Sven Neumann wrote:
 You will however notice that GIMP instead needs 8 bytes per
pixel. In addition to the 3 bpp for the RGB layer it allocates a
projection the size of the image. This projection holds the result of
compositing the layer stack. It is always allocated 4 bpp. Additionally
a selection mask is allocated which adds another byte per pixel.

(As an aside, once upon a time, we did have such a thing as greyscale projections.)

So what could be done to improve this? We could for example try to get
around the need for a projection for the case where people are working
with a single layer only. Instead of displaying from the projection,
we could display directly from the layer.

I think we used to do this, too. At least, I struggled for a long time making the projection tiles be initialised to a lazy copy-on-write reference to the bottom layer (IIRC the tile hinting system would also preserve these cheap refs even when there were multiple layers where the upper layers were largely transparent). There were some annoying corner cases (duplicating a zoomed-in image) which I now don't remember if we ever got right. :(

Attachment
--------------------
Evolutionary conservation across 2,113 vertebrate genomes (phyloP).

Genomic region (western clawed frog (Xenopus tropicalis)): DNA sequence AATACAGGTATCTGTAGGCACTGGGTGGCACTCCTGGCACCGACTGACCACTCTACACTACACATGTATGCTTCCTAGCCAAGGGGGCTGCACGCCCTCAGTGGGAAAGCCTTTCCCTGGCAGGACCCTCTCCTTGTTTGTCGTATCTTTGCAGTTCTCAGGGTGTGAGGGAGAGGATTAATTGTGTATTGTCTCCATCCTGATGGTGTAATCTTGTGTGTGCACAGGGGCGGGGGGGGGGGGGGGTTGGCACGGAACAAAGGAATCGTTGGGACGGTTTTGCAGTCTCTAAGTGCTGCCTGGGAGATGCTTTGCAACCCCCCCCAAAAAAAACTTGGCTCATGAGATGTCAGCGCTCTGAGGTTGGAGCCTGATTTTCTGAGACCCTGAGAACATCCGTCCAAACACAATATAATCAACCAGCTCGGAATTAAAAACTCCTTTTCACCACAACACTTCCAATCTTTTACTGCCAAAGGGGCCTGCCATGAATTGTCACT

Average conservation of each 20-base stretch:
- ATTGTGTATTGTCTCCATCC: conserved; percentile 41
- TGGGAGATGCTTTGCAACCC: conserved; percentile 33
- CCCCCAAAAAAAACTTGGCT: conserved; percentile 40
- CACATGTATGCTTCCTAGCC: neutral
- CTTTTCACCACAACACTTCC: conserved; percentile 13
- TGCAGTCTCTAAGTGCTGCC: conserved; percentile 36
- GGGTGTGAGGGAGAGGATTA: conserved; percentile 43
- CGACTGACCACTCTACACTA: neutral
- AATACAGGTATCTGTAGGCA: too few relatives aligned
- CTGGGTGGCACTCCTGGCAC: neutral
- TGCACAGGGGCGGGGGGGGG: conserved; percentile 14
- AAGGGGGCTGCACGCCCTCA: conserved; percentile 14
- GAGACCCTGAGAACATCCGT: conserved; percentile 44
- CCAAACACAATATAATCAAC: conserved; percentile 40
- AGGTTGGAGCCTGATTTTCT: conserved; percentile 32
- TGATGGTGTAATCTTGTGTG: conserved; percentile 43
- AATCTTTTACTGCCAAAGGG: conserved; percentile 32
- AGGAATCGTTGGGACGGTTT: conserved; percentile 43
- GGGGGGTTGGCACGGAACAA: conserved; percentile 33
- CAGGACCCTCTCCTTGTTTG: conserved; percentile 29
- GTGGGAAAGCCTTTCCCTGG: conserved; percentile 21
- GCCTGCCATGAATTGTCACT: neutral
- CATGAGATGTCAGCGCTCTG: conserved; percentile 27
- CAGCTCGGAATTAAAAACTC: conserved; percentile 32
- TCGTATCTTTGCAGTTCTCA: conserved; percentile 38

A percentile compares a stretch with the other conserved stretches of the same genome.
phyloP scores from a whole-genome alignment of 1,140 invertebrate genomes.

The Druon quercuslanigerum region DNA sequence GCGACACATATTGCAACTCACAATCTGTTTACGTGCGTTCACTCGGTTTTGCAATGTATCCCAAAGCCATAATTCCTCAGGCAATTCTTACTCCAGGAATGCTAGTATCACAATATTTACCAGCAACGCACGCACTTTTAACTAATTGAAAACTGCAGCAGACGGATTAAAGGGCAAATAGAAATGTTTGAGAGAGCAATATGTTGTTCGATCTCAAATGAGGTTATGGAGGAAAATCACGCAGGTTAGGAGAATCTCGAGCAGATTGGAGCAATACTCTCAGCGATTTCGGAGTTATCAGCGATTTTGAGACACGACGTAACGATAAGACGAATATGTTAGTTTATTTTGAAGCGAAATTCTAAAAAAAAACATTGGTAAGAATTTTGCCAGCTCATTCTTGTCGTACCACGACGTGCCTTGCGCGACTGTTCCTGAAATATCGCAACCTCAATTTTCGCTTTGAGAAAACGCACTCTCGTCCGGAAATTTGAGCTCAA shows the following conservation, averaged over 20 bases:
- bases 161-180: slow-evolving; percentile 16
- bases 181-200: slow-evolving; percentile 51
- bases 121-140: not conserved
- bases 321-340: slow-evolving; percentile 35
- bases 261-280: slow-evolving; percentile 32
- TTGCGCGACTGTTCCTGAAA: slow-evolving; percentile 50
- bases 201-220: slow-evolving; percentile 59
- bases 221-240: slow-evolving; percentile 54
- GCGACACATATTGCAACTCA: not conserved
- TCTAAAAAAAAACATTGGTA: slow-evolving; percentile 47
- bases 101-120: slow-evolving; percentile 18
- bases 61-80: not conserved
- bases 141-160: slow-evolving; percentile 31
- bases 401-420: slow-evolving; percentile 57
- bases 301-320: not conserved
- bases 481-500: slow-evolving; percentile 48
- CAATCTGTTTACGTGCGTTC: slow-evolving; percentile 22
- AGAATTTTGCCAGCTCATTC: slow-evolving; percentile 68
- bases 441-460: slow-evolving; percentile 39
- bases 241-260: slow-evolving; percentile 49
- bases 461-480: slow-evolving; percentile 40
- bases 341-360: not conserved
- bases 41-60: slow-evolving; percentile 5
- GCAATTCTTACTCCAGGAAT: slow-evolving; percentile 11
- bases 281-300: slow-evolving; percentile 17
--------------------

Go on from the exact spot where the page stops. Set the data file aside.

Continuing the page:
But it still seems like the elegant way to do this (erk, but it
probably did rely on the projection being able to assume the
same depth as the image).

It might also help to allocate the selection lazily. That is to not
allocate the tiles at all until the selection mask is altered. This
might actually happen already, I am not sure about it.

Not sure. Might be able to do this elegantly (elegance again being in the eye of the beholder) by initialising all of the selection tiles to a COW of the same 'blank' tile (and doing the same in the 'clear selection' operation, etc).

Adam D. Moss   . ,,^^   [EMAIL PROTECTED]   co:3
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